With several strongly positive reviews, Joanne Polk is not new to Fanfare. She received her Bachelor of Music and Master of Music Degrees from the Juilliard School, and her Doctor of Musical Arts Degree from Manhattan School of Music. In 2014, Polk was named one of Musical America’s Top 30 Professionals of the Year in an article titled, “Profiles in Courage.” Polk’s profile focused on her work promoting the music of women composers, an acknowledgment underscored by her recordings of music by Amy Beach, Chaminade, Fanny Mendelssohn-Hensel, Clara Schumann, Judith Lang Zaimont, and now Louise Farrenc. Fantastic music, terrific playing, stunning recording. Buy it, listen to it, and be verklempt.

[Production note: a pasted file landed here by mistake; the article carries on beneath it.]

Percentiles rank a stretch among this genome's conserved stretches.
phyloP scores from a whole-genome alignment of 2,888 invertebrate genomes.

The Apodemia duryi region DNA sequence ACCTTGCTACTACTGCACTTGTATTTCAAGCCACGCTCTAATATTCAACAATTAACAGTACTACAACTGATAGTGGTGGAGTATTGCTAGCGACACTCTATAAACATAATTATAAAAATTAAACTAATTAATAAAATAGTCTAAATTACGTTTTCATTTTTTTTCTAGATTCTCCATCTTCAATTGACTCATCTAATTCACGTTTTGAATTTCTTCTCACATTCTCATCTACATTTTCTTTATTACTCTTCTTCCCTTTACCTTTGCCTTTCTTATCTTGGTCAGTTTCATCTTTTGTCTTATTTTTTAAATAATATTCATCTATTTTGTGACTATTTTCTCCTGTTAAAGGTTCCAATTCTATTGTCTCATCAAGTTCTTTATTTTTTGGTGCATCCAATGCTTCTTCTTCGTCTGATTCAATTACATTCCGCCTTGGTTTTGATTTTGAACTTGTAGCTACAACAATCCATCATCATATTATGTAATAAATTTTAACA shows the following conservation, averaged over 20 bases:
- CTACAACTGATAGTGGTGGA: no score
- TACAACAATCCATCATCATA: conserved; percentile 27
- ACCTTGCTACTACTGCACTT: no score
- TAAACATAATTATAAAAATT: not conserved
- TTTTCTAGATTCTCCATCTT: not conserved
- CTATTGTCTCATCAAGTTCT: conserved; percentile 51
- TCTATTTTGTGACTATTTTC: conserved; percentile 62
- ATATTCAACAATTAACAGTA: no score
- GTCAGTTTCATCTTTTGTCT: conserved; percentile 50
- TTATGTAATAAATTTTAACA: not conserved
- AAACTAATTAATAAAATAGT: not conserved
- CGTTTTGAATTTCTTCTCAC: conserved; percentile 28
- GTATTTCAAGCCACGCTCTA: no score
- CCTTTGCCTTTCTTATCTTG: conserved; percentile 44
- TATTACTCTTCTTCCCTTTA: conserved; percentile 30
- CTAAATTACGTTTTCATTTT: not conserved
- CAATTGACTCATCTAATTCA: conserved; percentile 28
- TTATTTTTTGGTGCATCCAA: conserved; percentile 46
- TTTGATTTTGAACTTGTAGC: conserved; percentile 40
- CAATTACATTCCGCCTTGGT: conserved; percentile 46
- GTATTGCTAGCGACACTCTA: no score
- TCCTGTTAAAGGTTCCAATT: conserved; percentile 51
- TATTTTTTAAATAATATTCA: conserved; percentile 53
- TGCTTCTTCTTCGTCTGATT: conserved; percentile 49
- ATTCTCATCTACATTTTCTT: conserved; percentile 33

-- Jerry Dubins, Fanfare

Even when entering the 21st century, things haven’t changed all that much compared to the early 19th century when women were forever in a quest to “break the glass ceiling”. Proverbial male dominance, whose hands endlessly controlled the strings like a marionette, made it difficult, at best, for the female pianist. However, back in the 1800s the playing field was thinly equalized through talent and determination of a select number of ladies, including the likes of Clara Schumann, Fanny Mendelssohn and Louise Farrenc. Why not give more attention to such accomplished women? Enter Joanne Polk whose own milestones have given females more say, no matter the time.